A Beginner's Guide to Starting and Marketing an App
First-timers in app development tend to ask the same questions over and over. Here are the answers.
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If you're building a mobile app for the first time, you no doubt have many questions: Is it worthwhile? Does it make sense? How will people know about it?
I've helped build more than 100 apps in categories ranging from utility to social networking, so I field a lot of questions on the process from entrepreneurs. Here are the most common queries -- and the answers.
Related: How to Make an App When You Can't Code: a Step-by-Step Guide
I have many app ideas. Which one should I pursue?
Most successful entrepreneurs have built their business through multiple ideas, so don't limit yourself to a single app idea. Building an app is like aiming to release a hit single in the music industry: You generally never know which single will make it. Give each app four to six months after the launch, and if you don't see a growing user base by then, move to the next idea.
I have an app idea, but where do I start?
Start by putting your idea down on paper as clearly as possible. Look for prototyping tools on the Internet and create a detailed, screen-by-screen mock-up or wireframe of your app. Once you're clear about your requirements, seek out a company that can design and develop it for you.
How do I know whether the customer wants my app?
Get to market fast with a prototype. Don't wait to create a complete app with all the features. Build the app's core features, and see if the customer is ready to buy. If they do, you'll receive a lot of important feedback from your paying customers.
Should I build a mobile website or a native app?
There are close to a million apps each on iOS and Android app stores, and you're competing against the best for visibility and engagement. Mobile websites generally don't offer a unique user experience, nor do they add as much value to the customer, in my eyes. Apps are to mobile what websites are to desktop computers. Don't mix the two.
Should we build the app in-house or outsource?
Some of the most popular products today were outsourced in their initial days, including Alibaba, Fab.com, Digg and Skype. When creating the first iteration of your product, keep the costs low and go with an outsourced provider that understands your requirements best. Your first priority should be placing the product in the hands of consumers -- and fast. Once you see a real demand for your product and it begins to gain traction, then you can then take over the development and maintenance in-house.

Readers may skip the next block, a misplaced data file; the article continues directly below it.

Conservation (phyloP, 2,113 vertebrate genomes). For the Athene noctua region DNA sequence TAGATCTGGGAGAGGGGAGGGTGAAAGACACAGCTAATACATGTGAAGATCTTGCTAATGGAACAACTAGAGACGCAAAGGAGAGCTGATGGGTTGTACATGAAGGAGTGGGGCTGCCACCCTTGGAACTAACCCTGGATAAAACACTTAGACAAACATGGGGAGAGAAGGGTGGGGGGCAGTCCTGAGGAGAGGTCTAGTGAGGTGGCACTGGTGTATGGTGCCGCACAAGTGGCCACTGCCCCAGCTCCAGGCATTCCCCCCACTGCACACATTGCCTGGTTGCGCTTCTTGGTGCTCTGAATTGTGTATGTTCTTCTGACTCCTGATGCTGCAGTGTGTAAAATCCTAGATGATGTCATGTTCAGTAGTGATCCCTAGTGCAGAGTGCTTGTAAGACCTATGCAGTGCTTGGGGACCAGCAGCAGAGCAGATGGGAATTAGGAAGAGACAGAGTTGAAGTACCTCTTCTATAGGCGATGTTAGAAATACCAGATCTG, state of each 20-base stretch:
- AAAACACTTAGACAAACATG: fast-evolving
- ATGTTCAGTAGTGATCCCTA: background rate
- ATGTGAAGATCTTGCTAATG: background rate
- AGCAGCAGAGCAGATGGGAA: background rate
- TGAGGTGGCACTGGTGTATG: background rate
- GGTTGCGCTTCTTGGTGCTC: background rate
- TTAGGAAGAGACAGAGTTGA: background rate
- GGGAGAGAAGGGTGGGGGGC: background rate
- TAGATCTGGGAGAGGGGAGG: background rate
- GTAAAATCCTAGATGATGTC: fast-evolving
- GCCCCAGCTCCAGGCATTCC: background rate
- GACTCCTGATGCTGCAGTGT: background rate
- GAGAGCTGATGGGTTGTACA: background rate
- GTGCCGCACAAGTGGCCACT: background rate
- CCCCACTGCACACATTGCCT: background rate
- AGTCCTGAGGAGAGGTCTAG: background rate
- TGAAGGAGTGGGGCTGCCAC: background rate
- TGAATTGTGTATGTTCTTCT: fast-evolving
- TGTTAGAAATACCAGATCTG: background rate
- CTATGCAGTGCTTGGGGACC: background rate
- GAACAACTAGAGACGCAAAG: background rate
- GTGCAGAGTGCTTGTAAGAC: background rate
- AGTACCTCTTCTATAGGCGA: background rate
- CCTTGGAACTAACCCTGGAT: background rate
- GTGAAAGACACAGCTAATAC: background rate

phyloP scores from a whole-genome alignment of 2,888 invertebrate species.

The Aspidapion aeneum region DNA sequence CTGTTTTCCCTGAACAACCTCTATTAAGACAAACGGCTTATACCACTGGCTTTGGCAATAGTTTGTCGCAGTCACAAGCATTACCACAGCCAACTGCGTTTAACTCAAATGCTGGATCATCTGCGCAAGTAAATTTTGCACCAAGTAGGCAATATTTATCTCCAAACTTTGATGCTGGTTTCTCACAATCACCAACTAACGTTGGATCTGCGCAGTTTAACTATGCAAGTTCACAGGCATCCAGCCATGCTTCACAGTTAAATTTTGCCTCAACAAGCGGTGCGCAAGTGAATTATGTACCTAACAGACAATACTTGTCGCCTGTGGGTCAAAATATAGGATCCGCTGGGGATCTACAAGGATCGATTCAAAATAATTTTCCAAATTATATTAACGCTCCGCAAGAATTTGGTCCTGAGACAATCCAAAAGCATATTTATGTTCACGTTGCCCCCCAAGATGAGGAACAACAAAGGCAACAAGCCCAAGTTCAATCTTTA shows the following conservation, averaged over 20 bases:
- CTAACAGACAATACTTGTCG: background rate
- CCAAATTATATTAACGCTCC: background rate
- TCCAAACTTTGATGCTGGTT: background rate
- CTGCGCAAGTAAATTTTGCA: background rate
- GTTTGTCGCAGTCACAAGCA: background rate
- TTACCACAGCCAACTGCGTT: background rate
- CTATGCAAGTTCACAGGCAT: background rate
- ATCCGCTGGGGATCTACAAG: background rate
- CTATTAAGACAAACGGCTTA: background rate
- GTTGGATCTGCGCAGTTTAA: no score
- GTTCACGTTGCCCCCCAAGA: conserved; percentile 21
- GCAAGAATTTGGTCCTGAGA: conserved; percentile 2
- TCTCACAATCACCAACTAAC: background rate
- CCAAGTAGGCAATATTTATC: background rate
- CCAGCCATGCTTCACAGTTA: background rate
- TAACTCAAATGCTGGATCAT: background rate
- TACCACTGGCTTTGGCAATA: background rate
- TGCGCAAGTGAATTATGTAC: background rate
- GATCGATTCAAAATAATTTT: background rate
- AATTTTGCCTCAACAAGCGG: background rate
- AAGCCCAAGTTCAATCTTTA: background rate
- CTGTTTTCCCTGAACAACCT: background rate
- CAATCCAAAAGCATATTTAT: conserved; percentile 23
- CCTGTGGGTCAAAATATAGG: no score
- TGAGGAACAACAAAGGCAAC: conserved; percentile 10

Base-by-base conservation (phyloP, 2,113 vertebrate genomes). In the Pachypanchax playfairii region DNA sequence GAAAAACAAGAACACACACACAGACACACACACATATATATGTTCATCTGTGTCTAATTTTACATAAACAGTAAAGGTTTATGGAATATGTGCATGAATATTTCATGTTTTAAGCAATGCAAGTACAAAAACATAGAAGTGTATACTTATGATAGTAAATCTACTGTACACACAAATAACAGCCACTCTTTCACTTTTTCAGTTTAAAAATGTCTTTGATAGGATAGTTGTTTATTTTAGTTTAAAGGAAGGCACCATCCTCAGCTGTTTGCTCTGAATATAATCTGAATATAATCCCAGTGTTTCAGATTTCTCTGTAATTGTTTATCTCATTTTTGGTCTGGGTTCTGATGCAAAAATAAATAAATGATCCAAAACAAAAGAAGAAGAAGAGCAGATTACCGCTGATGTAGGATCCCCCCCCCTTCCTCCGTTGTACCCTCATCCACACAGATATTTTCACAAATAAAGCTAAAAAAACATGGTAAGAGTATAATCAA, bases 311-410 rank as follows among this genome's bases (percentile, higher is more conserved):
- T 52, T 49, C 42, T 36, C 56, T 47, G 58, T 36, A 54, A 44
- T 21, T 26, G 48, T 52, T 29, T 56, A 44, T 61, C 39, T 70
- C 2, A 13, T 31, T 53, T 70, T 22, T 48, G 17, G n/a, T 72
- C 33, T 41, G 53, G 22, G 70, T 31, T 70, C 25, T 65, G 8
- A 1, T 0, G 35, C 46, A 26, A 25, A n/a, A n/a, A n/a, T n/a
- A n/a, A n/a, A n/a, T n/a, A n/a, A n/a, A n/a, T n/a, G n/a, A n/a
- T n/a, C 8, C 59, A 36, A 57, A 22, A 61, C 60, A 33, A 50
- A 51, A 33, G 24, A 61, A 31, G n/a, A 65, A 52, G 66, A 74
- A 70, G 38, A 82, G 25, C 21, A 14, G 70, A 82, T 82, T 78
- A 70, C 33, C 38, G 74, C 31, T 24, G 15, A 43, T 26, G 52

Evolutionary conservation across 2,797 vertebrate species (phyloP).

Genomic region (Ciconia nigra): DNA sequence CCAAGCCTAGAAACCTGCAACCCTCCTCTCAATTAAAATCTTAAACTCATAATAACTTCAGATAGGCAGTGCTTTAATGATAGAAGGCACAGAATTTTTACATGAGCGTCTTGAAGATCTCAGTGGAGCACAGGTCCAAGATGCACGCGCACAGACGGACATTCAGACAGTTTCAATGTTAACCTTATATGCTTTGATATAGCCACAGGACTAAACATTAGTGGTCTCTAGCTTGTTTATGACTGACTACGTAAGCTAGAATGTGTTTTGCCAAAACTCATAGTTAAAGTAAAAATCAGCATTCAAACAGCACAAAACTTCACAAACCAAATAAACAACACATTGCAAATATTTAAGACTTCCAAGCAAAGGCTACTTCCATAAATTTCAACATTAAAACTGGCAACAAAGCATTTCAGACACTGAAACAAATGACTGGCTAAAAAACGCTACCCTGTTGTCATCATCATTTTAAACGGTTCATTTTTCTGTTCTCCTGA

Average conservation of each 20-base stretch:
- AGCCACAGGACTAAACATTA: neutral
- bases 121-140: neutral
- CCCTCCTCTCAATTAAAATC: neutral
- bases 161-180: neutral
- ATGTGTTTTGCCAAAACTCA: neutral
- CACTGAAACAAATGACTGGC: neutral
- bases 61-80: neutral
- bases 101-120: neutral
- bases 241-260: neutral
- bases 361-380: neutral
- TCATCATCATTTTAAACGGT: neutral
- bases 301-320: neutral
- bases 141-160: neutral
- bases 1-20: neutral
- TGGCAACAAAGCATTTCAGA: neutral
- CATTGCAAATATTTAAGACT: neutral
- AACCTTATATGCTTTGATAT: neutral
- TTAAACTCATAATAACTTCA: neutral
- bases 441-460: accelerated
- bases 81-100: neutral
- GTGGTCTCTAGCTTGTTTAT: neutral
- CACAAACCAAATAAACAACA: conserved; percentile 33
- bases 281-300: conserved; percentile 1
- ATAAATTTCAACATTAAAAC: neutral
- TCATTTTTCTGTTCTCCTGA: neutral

How do I submit an app to the Apple App Store or Android Market?
Create developer accounts with Apple and Google by registering through their websites and paying the annual app store fees of $99 for Apple and $25 for Google. The process of uploading to the app stores should be taken care of by your developers.
Should I offer my application as free and then figure out how to make money later?
There's a one-in-a-million chance (maybe even less) that you could be the next Facebook or Twitter. The choice is yours. If you want to build a business, I believe it's important to have a clear monetization strategy from the get-go.
I've built my app. Now what?
Products don't sell themselves -- you need to go straight to the customer and make it easy for them to access the item. It's the same for an app. While app-store optimization can help you a great deal in your ability to be discovered, it is not enough to get significant traction for your app to make it a sustainable business. You need to market your app to get visibility.
How do I market my app?
The best form of publicity for your application, as for any business, is a third-party endorsement. Reviews from tech bloggers, press coverage and word of mouth are all great avenues, and it's important to sustain these if you begin to see traction. Also, pay keen attention to reviews posted by the users of your application, and work doubly hard to reverse any negative reviews.
Should I create a cross-platform app?
Cross-platform apps seldom offer rich experiences for users because they're often riddled with bugs, and it's difficult to offer consistent experience across platforms. There's a reason why there are different coding languages for different platforms, which have their own software development kits (SDKs).
How much does it cost to develop an app?
This question is akin to asking what it costs to buy a house or a car: The answer depends on many factors. Development costs can range anywhere between $3,000 to $100,000 or more depending on the app's complexity and overall features involved.
What if my app doesn't work?
Like many business ideas, many app ideas are non-starters. Successful people make terrible decisions all the time, but they also get right back up and try other pursuits with fresh learning from their failures. Move on to the next app idea if the current one doesn't get results.
If you have more questions about building an app or have an experience to share, post it in the comments below.